The Objectivity of Beauty

Edmund Burke Against Aesthetic Relativism

The idea that beauty is objective is not widely shared today. Aesthetic relativism is so widespread in our culture that even those who are firmly non-relativistic in other areas (religion, morality, etc.) are likely to have given up on the claim that beauty in art, music, architecture, clothing, and so on, is objective. Everything has been turned into a matter of preference or pragmatics. Should one believe a painting by George Innes is more beautiful than a Jeff Koons statue? Or that Independent Presbyterian Church in Savannah, GA is more beautiful than a brutalist office-building masquerading as a church? Well, that’s just, like, your opinion, man.

This is all nonsense, of course. Beauty is objective because it is a reflection of the glory, majesty, and beauty of God’s being. Some things, insofar as they reflect God’s glory, majesty, and beauty, are truly more beautiful than other things. There are many ways this can be defended, but one that may prove particularly helpful today is the revival of an idea found in an early writing of Edmund Burke. Burke, though famous for his political writings and career, first made a splash in the literary world of 18th century England with a treatise on aesthetics entitled A Philosophical Inquiry Into the Origin of our Ideas of the Sublime and Beautiful (1757).

Burke’s argument is simple. Beauty is objective, but human powers of perceiving of beauty are not. This fact, and not the absence of an objective basis for beauty, is what accounts for the radically divergent claims people make about whether something is beautiful or not:

So far then as taste belongs to the imagination, its principle is the same in all men; there is no difference in the manner of their being affected, nor in the causes of the affection; but in the degree there is a difference, which arises from two causes principally; either from a greater degree of natural sensibility, or from a closer and longer attention to the object. (31)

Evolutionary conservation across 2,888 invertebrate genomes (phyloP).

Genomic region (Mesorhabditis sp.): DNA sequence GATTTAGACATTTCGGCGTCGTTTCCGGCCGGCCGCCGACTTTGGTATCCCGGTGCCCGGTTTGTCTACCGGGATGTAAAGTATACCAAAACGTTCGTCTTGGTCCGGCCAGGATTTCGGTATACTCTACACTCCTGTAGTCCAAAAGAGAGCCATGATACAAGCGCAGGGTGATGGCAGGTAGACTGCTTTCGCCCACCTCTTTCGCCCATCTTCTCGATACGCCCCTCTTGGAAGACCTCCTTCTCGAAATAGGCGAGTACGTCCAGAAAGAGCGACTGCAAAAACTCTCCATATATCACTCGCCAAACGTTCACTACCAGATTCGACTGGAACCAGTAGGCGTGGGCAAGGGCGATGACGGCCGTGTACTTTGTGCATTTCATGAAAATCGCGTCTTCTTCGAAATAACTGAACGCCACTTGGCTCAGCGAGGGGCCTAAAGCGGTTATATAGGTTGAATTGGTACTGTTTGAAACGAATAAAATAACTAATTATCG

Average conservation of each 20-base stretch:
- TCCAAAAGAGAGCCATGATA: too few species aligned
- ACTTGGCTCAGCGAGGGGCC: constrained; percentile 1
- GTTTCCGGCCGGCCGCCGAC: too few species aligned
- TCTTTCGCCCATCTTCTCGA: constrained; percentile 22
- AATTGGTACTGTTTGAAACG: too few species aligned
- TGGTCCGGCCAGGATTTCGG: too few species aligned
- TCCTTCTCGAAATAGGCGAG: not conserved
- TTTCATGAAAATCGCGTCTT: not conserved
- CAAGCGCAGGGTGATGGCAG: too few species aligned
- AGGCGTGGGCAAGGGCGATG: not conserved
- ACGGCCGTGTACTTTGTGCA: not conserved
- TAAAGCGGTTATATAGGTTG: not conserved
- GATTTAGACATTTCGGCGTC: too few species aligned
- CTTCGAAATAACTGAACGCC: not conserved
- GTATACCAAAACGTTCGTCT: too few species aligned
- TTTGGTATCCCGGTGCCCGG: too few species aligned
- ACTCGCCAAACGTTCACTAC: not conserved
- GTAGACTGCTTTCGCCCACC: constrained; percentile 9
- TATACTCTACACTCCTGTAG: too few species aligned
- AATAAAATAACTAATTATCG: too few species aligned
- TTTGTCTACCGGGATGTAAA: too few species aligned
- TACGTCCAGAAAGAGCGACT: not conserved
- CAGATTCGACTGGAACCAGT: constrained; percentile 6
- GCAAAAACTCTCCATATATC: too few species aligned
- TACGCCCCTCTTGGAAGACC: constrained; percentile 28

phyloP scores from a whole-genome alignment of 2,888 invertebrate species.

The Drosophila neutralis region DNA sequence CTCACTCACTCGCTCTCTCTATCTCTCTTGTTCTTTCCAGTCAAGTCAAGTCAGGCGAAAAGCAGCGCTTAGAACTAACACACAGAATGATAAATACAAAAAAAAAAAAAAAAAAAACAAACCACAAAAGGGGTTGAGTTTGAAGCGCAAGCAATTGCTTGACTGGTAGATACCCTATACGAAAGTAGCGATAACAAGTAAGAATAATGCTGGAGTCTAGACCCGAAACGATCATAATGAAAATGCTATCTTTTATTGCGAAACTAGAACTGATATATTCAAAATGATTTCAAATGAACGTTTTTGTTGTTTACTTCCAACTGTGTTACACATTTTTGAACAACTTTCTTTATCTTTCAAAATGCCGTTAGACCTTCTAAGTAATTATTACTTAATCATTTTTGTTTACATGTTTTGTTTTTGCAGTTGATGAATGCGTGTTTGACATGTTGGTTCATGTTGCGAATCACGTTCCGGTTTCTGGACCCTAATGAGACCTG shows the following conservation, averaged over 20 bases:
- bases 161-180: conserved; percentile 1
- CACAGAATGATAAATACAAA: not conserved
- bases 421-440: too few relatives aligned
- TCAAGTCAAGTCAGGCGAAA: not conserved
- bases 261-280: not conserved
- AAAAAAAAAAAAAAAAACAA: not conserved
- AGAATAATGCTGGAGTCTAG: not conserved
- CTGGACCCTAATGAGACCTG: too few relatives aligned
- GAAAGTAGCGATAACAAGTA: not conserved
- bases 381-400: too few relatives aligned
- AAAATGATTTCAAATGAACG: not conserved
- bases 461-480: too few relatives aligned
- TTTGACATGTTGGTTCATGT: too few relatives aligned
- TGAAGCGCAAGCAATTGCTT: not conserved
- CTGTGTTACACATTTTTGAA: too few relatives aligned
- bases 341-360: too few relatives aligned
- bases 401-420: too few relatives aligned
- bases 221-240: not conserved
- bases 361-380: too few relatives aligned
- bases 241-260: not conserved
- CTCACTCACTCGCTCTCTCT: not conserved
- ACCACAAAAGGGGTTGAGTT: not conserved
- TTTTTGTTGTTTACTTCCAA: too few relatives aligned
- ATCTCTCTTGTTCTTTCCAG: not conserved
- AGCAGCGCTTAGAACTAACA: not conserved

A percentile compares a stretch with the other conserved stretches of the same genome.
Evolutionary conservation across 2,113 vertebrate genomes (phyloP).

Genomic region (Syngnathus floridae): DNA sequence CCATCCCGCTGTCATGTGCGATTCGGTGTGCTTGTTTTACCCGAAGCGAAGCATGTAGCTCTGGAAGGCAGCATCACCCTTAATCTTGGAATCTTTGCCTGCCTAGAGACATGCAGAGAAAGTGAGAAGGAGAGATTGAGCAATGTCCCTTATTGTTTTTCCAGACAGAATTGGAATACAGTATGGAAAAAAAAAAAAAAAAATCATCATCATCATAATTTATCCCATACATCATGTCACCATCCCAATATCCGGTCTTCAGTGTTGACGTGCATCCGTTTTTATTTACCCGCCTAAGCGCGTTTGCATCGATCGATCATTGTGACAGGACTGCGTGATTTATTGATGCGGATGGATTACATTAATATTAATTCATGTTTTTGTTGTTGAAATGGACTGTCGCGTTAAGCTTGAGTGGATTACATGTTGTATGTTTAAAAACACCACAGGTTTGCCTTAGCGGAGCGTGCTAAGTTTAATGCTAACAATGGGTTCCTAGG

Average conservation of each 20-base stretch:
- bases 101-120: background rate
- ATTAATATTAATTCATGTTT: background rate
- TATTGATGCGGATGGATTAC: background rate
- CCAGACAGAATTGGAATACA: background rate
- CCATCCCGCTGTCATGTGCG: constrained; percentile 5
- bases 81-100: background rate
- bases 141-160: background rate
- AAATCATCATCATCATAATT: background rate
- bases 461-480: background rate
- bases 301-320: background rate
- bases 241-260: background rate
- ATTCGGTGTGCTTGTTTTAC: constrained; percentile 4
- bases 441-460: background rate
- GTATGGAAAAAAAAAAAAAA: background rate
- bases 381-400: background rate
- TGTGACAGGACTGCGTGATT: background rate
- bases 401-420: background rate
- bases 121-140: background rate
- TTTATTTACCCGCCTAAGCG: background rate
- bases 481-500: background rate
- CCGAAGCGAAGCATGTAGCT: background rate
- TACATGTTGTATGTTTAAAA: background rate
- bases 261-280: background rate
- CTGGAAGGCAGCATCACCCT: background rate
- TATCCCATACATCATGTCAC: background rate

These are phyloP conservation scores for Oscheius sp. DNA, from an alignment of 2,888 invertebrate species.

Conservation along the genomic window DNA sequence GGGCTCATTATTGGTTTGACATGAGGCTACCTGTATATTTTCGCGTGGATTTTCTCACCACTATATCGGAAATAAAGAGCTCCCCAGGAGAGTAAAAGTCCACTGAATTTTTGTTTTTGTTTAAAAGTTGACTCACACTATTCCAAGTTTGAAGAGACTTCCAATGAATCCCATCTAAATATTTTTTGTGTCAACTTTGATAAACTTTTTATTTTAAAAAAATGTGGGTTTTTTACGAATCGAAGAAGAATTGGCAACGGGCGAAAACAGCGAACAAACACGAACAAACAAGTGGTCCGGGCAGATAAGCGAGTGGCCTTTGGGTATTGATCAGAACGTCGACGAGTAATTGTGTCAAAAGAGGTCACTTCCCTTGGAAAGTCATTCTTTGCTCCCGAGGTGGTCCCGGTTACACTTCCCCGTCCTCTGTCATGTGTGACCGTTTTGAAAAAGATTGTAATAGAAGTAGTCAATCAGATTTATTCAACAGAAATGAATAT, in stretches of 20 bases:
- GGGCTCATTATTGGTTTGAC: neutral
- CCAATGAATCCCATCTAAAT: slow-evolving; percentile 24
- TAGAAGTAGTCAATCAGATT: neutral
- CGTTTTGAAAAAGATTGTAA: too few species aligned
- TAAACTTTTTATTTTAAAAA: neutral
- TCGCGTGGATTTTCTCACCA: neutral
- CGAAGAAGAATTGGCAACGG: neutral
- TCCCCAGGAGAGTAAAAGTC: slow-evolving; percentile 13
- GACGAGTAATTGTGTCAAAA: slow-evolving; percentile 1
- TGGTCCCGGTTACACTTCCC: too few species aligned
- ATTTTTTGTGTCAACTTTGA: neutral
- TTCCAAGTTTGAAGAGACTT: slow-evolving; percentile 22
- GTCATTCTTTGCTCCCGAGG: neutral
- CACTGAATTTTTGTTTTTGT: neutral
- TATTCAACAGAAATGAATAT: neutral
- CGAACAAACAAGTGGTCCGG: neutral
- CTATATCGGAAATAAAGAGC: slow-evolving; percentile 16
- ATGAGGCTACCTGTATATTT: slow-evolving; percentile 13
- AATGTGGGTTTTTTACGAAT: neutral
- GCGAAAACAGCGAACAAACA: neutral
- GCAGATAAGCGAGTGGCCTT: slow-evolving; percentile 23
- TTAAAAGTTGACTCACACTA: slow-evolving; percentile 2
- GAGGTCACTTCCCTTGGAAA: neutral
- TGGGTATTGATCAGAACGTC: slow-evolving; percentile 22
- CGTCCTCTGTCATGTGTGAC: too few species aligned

Recognizing beauty, in fact, requires several things: a developed ability to discriminate between what is beautiful and ugly, and sufficient knowledge and experience in such discrimination. “For sensibility and judgment, which are the qualities that compose what we commonly call a taste, vary exceedingly in various people,” Burke maintains (33). “There are some men,” he continues

formed with feelings so blunt, with tempers so cold and phlegmatic, that they can hardly be said to be awake during the whole course of their lives. Upon such persons the most striking objects make but a faint and obscure impression. (33)

And

there are others so continually in the agitation of gross and merely sensual pleasures, or so occupied in the low drudgery of avarice, or so heated in the chase of honours and distinction, that their minds, which had been used continually to the storms of these violent and tempestuous passions, can hardly be put in motion by the delicate and refined play of the imagination. (33)

In our rabidly egalitarian age, it is not polite to point such facts out, but some people simply aren’t capable of recognizing beauty. This, Burke insists, is due to a variety of factors: stunted powers of discrimination, carnal and materialistic living, an obsession with living for the applause of the world, or “a want of proper and well-directed exercise” in recognizing beauty (33). “The cause of a wrong taste,” in short, “is a defect of judgment” (33). Burke also points out that what is commonly mistaken for total subjectivity with regard to beauty is the fact that there are gradations of beauty. Beauty is on a scale from less to more beautiful. But that is very different from saying that beauty is subjective.